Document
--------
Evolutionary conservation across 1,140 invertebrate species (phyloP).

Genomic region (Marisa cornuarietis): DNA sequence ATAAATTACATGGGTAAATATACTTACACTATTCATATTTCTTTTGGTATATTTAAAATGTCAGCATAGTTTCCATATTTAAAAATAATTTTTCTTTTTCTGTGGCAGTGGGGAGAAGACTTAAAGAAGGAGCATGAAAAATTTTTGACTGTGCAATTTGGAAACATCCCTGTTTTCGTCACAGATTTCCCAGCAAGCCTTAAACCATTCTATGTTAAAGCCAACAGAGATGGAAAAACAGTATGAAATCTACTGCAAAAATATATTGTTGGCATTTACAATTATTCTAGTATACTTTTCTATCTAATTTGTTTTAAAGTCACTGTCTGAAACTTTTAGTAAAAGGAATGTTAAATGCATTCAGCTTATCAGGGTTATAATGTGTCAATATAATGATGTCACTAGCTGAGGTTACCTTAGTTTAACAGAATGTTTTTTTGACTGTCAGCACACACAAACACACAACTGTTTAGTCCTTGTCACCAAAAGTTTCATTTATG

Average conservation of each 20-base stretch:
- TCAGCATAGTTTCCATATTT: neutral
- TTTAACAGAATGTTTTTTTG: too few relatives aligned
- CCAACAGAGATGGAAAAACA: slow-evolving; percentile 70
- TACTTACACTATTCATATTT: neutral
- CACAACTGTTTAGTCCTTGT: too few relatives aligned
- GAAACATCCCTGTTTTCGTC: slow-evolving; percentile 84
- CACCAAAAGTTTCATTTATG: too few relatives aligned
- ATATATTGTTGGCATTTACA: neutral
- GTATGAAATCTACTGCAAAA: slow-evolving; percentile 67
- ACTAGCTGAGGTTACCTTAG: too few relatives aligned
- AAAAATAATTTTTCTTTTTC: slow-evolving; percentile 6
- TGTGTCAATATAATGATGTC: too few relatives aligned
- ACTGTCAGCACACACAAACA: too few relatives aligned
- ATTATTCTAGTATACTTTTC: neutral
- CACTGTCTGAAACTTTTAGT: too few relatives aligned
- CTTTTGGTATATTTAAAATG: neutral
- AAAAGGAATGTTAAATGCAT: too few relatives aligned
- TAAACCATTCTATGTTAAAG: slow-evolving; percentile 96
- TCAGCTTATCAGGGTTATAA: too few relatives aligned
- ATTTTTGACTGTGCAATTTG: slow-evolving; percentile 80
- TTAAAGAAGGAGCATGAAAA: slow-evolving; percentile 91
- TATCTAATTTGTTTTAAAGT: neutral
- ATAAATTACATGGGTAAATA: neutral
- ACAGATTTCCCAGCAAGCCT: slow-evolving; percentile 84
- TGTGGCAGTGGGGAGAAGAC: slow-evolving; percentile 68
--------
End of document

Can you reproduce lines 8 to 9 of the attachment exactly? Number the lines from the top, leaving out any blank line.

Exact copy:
- CACAACTGTTTAGTCCTTGT: too few relatives aligned
- GAAACATCCCTGTTTTCGTC: slow-evolving; percentile 84